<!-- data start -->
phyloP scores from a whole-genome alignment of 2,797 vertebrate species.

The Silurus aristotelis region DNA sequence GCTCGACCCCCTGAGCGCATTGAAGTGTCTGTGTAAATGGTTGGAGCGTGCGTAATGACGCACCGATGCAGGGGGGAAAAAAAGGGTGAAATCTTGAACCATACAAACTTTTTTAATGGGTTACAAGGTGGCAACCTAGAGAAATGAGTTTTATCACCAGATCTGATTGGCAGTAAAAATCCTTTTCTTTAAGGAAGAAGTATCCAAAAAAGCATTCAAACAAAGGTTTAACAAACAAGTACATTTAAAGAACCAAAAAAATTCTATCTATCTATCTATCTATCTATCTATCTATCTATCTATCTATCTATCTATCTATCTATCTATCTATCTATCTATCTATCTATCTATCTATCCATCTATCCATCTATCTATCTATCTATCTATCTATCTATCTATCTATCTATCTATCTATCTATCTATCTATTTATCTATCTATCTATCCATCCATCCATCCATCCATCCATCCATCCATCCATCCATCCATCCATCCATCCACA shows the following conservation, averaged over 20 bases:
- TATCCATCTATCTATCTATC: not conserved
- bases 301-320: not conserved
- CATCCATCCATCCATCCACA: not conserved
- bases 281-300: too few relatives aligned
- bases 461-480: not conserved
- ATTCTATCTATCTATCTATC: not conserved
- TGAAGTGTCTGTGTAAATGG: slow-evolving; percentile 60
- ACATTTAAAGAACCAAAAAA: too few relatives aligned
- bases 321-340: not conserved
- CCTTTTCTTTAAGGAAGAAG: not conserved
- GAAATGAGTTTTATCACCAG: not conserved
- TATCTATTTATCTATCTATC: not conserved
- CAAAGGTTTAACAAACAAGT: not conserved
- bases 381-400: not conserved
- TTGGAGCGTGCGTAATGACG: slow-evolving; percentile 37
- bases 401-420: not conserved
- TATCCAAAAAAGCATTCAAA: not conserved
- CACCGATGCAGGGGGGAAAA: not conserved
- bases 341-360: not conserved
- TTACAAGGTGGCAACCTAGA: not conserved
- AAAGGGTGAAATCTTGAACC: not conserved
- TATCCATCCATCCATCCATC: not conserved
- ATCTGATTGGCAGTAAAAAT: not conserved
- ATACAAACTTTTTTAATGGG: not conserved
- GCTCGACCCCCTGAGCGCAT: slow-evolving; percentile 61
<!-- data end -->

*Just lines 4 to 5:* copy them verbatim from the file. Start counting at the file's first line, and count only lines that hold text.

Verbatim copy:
- bases 301-320: not conserved
- CATCCATCCATCCATCCACA: not conserved